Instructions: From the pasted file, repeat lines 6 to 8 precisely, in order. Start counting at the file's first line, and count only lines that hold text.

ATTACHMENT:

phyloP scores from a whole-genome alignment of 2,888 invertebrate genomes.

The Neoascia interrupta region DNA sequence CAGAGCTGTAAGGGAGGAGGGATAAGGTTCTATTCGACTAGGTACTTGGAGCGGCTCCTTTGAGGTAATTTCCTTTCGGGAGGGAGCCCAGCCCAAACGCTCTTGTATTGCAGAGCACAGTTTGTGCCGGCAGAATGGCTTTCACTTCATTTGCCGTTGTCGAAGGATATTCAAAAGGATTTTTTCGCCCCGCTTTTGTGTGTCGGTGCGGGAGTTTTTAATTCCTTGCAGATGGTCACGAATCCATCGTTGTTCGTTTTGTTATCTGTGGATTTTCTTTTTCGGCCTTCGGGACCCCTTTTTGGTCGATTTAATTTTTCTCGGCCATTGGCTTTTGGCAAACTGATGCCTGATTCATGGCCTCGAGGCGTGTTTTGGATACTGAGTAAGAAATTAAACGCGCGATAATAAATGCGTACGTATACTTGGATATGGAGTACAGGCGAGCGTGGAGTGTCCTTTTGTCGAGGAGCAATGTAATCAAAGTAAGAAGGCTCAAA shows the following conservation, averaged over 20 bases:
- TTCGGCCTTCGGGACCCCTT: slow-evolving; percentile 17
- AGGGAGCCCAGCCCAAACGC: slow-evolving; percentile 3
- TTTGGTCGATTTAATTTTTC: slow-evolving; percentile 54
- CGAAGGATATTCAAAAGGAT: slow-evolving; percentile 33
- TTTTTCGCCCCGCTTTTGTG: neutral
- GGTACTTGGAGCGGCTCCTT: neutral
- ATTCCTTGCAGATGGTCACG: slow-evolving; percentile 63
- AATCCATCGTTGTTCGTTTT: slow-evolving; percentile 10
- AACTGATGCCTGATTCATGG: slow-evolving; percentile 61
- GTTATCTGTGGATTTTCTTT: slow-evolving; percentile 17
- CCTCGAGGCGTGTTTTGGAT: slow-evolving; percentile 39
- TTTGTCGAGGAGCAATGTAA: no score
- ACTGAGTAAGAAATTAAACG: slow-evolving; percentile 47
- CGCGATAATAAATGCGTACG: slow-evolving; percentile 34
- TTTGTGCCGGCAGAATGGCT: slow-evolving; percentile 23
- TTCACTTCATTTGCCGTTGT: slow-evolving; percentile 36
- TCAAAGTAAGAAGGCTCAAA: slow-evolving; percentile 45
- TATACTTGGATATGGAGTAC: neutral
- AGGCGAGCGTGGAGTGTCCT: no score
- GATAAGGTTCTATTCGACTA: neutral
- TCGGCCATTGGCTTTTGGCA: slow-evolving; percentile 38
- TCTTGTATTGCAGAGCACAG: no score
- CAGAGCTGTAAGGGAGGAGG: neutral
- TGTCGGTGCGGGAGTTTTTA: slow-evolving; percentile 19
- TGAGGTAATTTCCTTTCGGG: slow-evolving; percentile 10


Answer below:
- CGAAGGATATTCAAAAGGAT: slow-evolving; percentile 33
- TTTTTCGCCCCGCTTTTGTG: neutral
- GGTACTTGGAGCGGCTCCTT: neutral